Some downtown Seattle high-rise residents are blocking part of Mayor Ed Murray’s affordable-housing plan because they want tower-spacing requirements and other measures added.
Some downtown Seattle high-rise residents have filed a legal challenge to block a key part of Mayor Ed Murray’s affordable-housing plan, saying zoning changes would worsen traffic jams in their alleys and rob their homes of sunlight and privacy.
They argue the changes should be tweaked. But plan backers are upset with the downtown dwellers standing between the city and more low-rent housing in order to preserve what they have.
“We need to understand our connections to each other and make decisions in the best interest of the collective, not the individual,” said Gregory Davis, a supporter of the mayor’s plan who co-chairs the Rainier Beach Action Coalition’s board of directors.
Murray’s Mandatory Housing Affordability policy would allow developers to build larger and taller projects in commercial and multifamily residential zones across the city, including downtown. In return, the developers would include some low-rent housing in their projects or pay fees to help the city build low-rent housing elsewhere.
Most Read Local Stories
- Redmond facility pushes limit on how much can fit under one roof
- 2 pedestrians killed in Seattle crashes, raising concerns as traffic fatalities rise
- A double earthquake threat? Study finds 2 Seattle-area faults ripped about the same time
- Another government shutdown? Why politics got so broken, and how to fix it
- 'Potent' system to bring gusty winds and heavy rain to Seattle area
The Downtown Residents Alliance supports the concept of the policy, insists John Sosnowy, who lives in Escala, a luxury condominium tower near the Westin Hotel.
But the zoning changes lack livability protections for high-rise residents, such as requirements that alleys be wider and that developers leave more space between buildings, he says. Some areas downtown have tower-spacing rules now. Others don’t.
“They should slow down, get this right and make something that will really continue to fund affordable housing and not screw up a great downtown,” said Sosnowy, 74.
Last month, Seattle’s planning department issued a State Environmental Policy Act ruling that the zoning changes would have no significant adverse impact on the environment of downtown, including transportation, open space and views. The Alliance on Thursday appealed that ruling to the Office of the Seattle Hearing Examiner.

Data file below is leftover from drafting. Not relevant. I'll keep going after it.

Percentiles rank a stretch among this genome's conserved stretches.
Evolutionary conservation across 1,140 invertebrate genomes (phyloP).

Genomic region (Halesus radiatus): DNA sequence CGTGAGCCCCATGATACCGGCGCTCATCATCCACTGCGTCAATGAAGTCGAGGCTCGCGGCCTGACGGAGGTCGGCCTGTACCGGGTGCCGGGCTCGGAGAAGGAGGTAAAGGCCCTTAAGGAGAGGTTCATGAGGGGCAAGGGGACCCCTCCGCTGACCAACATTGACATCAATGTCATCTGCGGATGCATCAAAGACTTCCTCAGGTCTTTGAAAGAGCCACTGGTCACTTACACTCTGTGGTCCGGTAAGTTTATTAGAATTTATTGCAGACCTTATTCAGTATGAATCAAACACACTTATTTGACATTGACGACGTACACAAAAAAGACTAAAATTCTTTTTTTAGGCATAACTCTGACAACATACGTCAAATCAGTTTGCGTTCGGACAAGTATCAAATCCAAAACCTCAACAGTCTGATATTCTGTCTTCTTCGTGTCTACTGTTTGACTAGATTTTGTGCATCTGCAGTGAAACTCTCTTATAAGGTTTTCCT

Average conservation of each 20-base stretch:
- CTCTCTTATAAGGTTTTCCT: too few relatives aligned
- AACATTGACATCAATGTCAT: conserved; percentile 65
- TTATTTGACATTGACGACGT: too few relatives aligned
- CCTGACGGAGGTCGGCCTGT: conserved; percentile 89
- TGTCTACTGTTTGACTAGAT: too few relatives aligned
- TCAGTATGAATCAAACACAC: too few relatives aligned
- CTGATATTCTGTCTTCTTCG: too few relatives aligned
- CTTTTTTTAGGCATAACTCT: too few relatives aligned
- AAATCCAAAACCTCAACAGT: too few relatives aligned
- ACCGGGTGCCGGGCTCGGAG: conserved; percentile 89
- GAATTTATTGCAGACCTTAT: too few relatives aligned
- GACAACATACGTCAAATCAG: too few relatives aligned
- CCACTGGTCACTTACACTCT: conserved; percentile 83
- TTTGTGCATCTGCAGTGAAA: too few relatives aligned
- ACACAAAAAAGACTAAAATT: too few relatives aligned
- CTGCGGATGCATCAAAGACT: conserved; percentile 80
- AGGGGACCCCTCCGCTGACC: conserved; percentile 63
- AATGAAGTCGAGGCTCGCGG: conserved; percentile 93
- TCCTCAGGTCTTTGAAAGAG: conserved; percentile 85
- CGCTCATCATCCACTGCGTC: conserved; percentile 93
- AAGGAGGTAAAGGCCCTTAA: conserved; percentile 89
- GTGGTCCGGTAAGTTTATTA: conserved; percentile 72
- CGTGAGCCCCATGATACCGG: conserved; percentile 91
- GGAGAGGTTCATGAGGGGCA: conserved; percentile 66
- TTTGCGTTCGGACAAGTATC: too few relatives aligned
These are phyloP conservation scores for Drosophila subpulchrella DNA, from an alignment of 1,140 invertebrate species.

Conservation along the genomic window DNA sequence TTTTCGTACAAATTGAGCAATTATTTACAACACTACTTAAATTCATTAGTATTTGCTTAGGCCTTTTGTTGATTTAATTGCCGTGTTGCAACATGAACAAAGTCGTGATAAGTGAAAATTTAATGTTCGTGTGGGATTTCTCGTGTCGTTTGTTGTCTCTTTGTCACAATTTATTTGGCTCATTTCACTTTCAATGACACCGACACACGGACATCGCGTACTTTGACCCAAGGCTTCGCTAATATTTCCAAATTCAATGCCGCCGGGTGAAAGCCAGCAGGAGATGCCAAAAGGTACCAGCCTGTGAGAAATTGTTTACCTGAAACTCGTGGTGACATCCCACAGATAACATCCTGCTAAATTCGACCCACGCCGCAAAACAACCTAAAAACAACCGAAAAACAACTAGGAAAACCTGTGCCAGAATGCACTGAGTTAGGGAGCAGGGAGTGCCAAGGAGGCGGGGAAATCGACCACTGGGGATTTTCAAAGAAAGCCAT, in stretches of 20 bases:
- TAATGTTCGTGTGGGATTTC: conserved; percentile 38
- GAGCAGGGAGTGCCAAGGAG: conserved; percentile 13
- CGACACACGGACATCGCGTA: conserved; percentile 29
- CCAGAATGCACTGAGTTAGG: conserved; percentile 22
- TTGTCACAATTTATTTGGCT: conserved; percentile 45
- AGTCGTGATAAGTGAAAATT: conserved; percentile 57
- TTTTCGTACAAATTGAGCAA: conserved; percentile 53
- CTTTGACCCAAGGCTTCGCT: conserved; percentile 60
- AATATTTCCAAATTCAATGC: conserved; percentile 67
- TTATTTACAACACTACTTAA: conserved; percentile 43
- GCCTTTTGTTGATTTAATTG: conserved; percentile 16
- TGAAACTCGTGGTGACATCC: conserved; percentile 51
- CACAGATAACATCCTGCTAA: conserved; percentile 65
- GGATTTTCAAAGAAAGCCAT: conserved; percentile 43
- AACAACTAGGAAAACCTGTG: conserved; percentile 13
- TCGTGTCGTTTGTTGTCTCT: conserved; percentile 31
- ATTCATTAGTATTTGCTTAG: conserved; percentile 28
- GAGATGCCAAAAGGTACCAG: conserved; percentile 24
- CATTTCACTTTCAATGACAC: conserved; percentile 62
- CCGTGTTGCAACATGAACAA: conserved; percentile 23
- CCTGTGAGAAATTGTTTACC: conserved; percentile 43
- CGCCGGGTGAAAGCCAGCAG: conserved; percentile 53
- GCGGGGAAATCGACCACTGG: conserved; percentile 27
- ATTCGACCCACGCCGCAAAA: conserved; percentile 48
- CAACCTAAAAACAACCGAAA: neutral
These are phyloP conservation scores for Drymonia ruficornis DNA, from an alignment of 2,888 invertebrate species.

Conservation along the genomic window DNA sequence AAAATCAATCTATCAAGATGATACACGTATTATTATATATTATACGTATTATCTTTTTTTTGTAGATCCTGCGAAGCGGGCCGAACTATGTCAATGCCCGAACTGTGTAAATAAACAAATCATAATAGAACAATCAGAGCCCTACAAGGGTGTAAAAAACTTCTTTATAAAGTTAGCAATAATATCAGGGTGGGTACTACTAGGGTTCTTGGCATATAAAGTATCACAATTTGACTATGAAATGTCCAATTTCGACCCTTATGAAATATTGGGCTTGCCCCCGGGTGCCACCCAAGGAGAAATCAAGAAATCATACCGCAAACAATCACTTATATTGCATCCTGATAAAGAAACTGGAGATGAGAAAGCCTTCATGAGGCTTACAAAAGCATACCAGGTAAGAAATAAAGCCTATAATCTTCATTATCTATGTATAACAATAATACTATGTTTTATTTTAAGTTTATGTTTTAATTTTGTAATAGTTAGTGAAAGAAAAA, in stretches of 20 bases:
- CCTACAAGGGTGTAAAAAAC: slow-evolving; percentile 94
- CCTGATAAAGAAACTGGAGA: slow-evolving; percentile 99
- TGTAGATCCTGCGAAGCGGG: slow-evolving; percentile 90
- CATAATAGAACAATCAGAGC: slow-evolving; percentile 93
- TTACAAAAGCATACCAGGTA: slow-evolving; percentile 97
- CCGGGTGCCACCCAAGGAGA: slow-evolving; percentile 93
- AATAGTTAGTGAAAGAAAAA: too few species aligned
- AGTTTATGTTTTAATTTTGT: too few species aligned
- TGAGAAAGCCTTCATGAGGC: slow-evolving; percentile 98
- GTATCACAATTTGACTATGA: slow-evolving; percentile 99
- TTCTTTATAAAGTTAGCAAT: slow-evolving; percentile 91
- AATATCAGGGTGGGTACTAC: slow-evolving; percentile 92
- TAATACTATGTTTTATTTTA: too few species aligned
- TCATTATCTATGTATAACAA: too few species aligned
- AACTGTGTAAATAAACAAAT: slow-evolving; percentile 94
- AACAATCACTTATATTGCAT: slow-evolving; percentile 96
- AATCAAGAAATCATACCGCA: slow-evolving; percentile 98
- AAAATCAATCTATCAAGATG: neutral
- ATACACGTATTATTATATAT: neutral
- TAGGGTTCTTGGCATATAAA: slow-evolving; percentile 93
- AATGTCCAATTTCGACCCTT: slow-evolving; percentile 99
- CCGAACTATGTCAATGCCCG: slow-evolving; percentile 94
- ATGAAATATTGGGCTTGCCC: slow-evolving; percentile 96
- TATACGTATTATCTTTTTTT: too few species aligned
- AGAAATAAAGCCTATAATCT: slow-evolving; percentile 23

Until the case is resolved, the City Council won’t be able to approve the zoning changes. And until the changes are approved, Seattle won’t make developers pay.
The council passed Mandatory Housing Affordability framework legislation for commercial projects last year and is now considering legislation for residential projects.
The council hasn’t yet begun to consider the zoning changes, however. And according to the agreement the mayor struck with developers last summer, those changes must occur before the affordable-housing mandates can actually take effect.
Sosnowy says the Alliance had no choice except take the policy hostage. He says high-rise residents have been lobbying Murray and the council for tower-spacing requirements and other protections since last year and have been ignored. He says the downtown zoning changes should encourage more height, not more bulk.
“We didn’t want to file the appeal. We don’t want to stop the funds for affordable housing. We just can’t seem to get our point across,” he said.
Sosnowy claims his stance has nothing to do with a Not In My Backyard attitude. The protections sought wouldn’t benefit him personally because they wouldn’t apply retroactively to a tower in the works next to Escala. That project will reduce his sunlight and privacy — with other people living 22 feet away, he says.
“This is about the future of downtown Seattle, it’s not about us at all,” he said. “We can’t do anything about our block. We’re saying, ‘Don’t do it to the next guy.’ ”
But Davis, of the Rainier Beach Action Coalition, says the city’s first priority should be to reduce rampant inequality in the Seattle area rather than preserving views.
And Alice Shobe, interim executive director of Bellwether Housing, said the nonprofit low-income-housing developer supports Murray’s policy in an urgent way.
“There are 127,000 households in King County paying more than 50 percent of their income on rent,” Shobe said. “The need is so great.”
Planning-department spokesman Jason Kelly says the Alliance is holding up a good policy based on an unrelated issue.
“These downtown residents appear to be concerned about existing rules rather than the proposed Mandatory Housing Affordability legislation, which does not seek to change the existing rules on downtown tower spacing,” Kelly said.
Sometimes hearing-examiner appeals resolve quickly and sometimes they take a long time, said Claudia Newman, lawyer for the Alliance.
Kelly said the city believes the examiner will sustain the planning department’s ruling.
“With the average price of a one-bedroom apartment rising 35 percent in the last five years, Seattle is in the midst of an affordability crisis,” he said. “Seattle residents want more affordable housing now.”